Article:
Spellbound

Fantasy Stories

Diana Wynne Jones

Kingfisher

Chapter One
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THE PEASANT AND THE DEVIL
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THE BROTHERS GRIMM
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THERE WAS ONCE upon a time a peasant who had been working in his
field, and as twilight had set in, he was getting ready for the journey home,
when he saw a heap of burning coals in the middle of his field, and when, full
of astonishment, he went up to it, a little black devil was sitting on the live
coals.
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"Do you sit upon a treasure?" inquired the peasant.
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"Yes, in trust," replied the Devil, "on a treasure that contains more gold and
silver than you have ever seen in your life!"
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"The treasure lies in my field and belongs to me," said the peasant.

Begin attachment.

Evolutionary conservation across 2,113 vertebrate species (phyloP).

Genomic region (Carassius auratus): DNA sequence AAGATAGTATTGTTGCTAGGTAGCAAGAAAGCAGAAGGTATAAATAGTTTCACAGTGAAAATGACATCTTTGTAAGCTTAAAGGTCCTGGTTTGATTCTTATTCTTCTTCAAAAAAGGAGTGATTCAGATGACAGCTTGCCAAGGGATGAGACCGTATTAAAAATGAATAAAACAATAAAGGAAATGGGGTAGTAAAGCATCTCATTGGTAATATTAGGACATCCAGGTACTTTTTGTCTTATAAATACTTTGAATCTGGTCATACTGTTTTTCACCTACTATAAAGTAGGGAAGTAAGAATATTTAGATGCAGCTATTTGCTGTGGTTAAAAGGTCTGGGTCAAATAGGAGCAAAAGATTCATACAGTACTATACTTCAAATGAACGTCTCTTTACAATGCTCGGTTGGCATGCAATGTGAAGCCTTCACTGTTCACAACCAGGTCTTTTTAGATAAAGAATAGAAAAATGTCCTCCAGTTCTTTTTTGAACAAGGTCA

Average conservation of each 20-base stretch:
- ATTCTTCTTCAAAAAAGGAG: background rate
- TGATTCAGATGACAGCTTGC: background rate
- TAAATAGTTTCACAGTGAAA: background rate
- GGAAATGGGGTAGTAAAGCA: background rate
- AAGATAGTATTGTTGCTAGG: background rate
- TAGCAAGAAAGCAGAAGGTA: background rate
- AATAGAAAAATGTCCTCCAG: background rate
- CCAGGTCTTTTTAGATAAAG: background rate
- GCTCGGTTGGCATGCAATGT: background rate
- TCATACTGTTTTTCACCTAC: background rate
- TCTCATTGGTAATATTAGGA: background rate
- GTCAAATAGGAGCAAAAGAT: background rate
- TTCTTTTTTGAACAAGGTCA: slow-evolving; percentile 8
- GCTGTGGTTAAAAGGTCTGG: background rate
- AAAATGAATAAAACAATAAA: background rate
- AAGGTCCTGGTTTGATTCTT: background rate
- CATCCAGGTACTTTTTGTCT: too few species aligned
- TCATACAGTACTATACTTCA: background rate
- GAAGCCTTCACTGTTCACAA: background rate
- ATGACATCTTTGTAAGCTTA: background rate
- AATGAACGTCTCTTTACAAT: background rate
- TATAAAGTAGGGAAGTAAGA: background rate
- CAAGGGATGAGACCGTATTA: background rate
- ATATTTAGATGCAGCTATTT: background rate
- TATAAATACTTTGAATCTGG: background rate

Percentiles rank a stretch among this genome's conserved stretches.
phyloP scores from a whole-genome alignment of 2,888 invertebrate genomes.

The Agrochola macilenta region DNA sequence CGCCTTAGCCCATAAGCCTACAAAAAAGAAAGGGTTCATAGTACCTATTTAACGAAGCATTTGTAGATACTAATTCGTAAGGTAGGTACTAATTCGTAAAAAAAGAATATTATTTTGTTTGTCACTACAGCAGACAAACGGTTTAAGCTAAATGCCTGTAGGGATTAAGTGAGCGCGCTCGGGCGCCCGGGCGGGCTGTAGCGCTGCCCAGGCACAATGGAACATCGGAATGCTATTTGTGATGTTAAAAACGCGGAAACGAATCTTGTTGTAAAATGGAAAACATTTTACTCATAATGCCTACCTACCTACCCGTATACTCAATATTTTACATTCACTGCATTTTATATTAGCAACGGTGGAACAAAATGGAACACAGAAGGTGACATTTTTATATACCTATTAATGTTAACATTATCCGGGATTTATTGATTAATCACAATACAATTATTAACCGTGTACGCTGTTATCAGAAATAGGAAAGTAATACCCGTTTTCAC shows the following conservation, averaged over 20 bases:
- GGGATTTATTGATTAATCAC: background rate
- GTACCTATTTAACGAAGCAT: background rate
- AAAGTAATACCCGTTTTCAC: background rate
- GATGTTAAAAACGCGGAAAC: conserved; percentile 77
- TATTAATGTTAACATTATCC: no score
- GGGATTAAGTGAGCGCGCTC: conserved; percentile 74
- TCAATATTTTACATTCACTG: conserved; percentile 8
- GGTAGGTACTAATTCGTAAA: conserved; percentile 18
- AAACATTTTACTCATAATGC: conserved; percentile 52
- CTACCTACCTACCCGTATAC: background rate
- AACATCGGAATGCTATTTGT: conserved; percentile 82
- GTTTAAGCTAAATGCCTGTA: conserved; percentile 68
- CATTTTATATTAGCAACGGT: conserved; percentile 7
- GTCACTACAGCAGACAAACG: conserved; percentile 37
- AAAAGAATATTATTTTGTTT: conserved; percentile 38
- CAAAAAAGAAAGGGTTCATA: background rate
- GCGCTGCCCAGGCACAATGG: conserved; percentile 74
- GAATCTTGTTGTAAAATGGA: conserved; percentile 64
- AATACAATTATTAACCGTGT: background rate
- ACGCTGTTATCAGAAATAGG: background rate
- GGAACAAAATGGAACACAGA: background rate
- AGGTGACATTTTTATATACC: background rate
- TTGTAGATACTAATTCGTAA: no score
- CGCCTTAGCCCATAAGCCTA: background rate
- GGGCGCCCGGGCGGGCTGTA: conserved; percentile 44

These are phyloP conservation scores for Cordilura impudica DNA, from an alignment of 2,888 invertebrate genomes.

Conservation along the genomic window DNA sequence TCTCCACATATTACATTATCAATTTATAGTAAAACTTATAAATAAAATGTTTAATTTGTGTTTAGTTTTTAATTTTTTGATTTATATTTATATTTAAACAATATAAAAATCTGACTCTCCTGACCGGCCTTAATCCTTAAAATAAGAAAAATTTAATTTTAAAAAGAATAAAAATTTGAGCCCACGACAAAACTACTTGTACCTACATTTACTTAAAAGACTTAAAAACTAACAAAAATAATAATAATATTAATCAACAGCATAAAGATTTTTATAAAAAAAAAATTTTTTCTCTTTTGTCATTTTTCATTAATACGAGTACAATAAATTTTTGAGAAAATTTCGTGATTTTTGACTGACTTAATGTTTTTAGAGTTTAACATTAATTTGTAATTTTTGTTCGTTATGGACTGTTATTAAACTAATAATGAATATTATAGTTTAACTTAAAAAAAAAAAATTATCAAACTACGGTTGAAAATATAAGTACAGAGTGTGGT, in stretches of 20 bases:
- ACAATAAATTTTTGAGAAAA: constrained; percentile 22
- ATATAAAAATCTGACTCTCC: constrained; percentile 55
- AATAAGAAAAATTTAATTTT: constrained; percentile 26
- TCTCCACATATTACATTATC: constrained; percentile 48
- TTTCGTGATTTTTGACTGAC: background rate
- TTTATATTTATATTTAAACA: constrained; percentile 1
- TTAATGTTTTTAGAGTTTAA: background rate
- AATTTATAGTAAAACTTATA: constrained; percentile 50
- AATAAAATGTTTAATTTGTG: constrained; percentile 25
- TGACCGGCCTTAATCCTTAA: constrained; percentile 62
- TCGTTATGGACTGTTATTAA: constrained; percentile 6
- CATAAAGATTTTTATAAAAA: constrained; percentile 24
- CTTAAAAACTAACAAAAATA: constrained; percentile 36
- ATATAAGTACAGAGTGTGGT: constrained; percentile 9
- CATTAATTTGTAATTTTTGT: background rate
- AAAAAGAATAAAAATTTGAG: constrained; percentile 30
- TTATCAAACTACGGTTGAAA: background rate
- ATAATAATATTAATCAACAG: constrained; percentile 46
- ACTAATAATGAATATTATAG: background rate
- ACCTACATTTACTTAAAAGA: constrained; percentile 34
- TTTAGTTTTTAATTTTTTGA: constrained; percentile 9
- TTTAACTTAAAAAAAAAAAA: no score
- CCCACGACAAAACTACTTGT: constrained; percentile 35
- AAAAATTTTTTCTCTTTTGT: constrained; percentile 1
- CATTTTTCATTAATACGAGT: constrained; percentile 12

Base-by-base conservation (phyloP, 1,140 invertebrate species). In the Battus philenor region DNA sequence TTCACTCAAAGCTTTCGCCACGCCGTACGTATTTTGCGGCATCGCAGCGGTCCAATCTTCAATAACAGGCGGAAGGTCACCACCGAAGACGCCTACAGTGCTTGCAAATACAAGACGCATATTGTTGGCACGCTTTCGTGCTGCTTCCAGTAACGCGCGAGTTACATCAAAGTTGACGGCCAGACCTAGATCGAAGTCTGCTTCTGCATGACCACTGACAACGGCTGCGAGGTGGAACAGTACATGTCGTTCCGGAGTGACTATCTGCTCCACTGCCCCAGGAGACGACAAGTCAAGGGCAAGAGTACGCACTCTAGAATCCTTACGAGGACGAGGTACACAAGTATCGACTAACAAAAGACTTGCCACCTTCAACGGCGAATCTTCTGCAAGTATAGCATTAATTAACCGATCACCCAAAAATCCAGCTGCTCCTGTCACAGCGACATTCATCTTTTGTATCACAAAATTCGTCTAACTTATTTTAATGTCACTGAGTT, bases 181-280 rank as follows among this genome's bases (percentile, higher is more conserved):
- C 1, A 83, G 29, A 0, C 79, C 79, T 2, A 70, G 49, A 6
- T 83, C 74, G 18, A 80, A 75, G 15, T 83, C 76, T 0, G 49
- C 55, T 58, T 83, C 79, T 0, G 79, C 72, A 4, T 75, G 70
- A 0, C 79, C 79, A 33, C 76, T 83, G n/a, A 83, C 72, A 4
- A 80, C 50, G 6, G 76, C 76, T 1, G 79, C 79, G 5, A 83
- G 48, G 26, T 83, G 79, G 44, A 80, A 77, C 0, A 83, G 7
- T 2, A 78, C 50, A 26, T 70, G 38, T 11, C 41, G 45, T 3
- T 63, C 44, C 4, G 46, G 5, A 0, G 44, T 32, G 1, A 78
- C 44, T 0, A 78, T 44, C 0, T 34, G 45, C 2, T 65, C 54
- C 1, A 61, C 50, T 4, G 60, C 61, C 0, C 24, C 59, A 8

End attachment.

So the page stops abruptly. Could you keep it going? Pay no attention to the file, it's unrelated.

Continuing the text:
"It is yours," answered the Devil, "if you will for two years give me half of
everything that your field produces. Money I have enough of, but I have a
desire for the fruit of the earth."
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The peasant agreed to the bargain.
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"In order, however, that no dispute may arise about the division," said
he, "everything that is below ground shall belong to you and what is above the
earth to me."
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The Devil was quite satisfied with that, but the cunning peasant had sowed
turnips. Now when the time for the harvest came, the Devil appeared and
wanted to take away his crop; but he found nothing but the yellow withered
leaves, while the peasant, quite pleased, was digging up his turnips.
"You have had the best of it for once," said the Devil, "but the next time that
won't do. What grows aboveground shall be yours, and what is under it,
mine."
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"I am willing," replied the peasant.
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When, however, the time came to sow, the peasant did not again sow
turnips, but wheat.
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The grain became ripe, and the peasant went into the field and cut the full
stalks down to the ground. When the Devil came, he found nothing but the
stubble,and went away in a fury down into a cleft in the rocks.
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"That is the way to cheat the Devil," said the peasant, and he went and
fetched away the treasure.